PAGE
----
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Doris Duke Conservation Scholar: Five Questions with Daniel Choi

Daniel Choi has completed both bachelor’s and master’s degrees in fisheries, wildlife and conservation biology at NC State. Choi graduated in May 2021 and has future plans to work for the National Park Service or the U.S. Fish and Wildlife Service.  

While at NC State, Choi was part of the Doris Duke Conservation Scholars Program, a program for undergraduate students who are passionate about conservation and diversity in the conservation field. During his time in the program, Choi studied Bachman’s sparrows in Fort Bragg, North Carolina. We reached out to him to learn more about his experience and plans for the future.

What sparked your interest in conservation?

Like many people in this field, I grew up with an interest in animals and loving to be outside and climbing trees. I learned about the field of wildlife biology in high school and was immediately hooked.

During college, I became more and more fascinated with tools such as population modeling and ecological concepts like the theory of island biogeography. Now I’m interested in human impacts to wildlife, such as what threat wind turbines pose to birds and bats or how trash ingestion impacts sea turtles. I’m also really intrigued by ethnobiology and biophilic architecture and city design.

Why did you choose your major?

In high school I was interested in many things, a trait I hold onto today. When it came time for college, I had no idea what to settle on. Cognitive science, engineering, biology, and others all sounded like great options. I remember Googling a list of possible majors and seeing something called wildlife biology. At the time, all I thought was, “This sounds awesome.” I looked into it, spoke to some professionals in the field, and dove in.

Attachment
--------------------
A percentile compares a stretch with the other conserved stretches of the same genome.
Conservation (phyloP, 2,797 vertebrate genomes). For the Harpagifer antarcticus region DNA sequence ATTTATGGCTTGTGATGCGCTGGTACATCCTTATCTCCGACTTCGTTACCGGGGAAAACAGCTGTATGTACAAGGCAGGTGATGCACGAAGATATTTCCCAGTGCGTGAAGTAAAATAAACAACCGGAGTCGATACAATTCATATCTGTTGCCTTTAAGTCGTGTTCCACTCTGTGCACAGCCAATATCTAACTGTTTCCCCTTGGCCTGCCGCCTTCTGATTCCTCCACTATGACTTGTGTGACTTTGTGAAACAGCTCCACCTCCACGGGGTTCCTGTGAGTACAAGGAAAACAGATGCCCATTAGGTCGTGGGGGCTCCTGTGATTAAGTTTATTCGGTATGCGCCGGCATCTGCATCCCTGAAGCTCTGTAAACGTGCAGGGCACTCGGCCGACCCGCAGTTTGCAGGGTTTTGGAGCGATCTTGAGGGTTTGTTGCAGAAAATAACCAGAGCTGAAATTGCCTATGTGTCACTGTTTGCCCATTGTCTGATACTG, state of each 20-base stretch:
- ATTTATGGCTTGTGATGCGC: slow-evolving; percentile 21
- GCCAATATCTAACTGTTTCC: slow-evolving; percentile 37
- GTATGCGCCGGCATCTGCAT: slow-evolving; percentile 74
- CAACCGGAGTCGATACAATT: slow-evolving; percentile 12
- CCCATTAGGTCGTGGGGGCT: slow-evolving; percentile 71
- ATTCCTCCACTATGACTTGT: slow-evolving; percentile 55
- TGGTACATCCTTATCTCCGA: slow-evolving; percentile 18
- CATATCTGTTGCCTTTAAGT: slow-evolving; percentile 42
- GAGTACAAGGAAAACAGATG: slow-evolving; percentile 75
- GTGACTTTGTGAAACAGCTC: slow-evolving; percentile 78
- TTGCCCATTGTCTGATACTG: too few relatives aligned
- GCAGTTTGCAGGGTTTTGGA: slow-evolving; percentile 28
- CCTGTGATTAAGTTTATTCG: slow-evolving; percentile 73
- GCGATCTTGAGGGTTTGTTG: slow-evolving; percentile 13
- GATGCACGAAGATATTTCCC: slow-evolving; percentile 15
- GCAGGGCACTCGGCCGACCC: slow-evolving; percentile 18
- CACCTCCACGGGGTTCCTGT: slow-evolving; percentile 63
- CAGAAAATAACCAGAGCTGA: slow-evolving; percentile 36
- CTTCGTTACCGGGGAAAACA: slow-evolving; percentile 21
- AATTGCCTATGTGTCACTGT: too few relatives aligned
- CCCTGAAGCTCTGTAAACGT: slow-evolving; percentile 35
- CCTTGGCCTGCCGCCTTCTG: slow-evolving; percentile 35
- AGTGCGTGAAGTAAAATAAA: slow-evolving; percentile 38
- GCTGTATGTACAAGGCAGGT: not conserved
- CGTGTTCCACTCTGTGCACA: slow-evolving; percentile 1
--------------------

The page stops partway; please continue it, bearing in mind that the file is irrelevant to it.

What was your favorite experience as a Doris Duke scholar?

During my first summer of the Doris Duke Conservation Scholars Program, I worked with a graduate student (Alex Fish) during his field work studying Bachman’s sparrows at Fort Bragg, North Carolina. All in one summer, I gained my first exposure to the research process: I got to help with collecting data in the field (measuring vegetation and tracking birds), data analysis with computer programs, and data interpretation. It was a wonderful experience to get a glimpse into the world of ecological research and I loved every minute of it. I got to publish this work earlier this year.

What did you learn about diversity in the conservation field during your time in the program?

Advocating for diversity within conservation has many benefits. One is that whole groups of people who would not otherwise be exposed to conservation and the outdoors are brought in. And programs like these have a trickle-down effect: by providing opportunity, you can change one person’s life trajectory, and they then have an unavoidable impact on everyone around them.

A second benefit is that people from different cultural backgrounds always think differently and see things that the others do not. Diversity in the conservation field means doing the best conservation we can do.

What are your goals or plans for the future?

In the future, I plan to work as a research biologist for the National Park Service or U.S. Fish and Wildlife Service, both of which I’ve interned with. I plan to do this for five to 10 years before returning to academia.